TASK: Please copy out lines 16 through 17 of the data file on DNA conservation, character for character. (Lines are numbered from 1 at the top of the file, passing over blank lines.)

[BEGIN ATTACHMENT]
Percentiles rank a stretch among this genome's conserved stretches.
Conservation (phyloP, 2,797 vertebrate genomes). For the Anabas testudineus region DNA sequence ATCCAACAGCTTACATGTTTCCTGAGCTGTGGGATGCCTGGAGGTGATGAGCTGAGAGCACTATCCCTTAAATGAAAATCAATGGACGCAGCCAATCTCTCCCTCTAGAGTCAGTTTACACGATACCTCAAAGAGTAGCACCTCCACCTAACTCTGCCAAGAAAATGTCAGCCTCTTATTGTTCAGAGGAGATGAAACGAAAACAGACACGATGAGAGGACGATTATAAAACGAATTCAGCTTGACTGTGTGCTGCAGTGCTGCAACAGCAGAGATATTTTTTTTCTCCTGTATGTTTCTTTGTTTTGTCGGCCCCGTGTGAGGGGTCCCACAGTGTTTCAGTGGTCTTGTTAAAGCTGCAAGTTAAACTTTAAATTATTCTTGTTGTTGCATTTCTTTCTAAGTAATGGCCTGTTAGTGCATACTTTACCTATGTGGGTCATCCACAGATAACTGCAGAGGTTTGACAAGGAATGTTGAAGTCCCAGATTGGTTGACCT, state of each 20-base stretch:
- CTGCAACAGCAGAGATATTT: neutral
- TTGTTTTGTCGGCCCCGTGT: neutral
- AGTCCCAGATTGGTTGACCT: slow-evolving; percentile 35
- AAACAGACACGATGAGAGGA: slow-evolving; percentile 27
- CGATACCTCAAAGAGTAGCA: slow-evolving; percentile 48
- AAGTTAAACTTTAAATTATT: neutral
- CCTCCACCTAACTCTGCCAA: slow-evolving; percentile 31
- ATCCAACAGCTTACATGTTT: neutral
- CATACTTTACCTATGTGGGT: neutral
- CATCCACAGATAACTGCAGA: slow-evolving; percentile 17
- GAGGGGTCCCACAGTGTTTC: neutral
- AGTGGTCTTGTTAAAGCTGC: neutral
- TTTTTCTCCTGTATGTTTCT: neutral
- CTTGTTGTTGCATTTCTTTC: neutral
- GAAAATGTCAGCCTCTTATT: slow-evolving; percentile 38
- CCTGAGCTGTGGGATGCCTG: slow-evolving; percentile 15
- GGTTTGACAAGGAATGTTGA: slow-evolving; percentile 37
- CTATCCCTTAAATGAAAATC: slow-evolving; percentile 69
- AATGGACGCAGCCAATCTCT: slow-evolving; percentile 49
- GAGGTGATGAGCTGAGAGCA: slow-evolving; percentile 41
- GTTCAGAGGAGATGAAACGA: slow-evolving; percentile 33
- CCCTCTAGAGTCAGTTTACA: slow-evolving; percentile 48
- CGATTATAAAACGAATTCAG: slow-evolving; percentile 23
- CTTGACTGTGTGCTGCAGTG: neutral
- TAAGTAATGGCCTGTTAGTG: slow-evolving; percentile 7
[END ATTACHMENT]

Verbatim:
- CTTGTTGTTGCATTTCTTTC: neutral
- GAAAATGTCAGCCTCTTATT: slow-evolving; percentile 38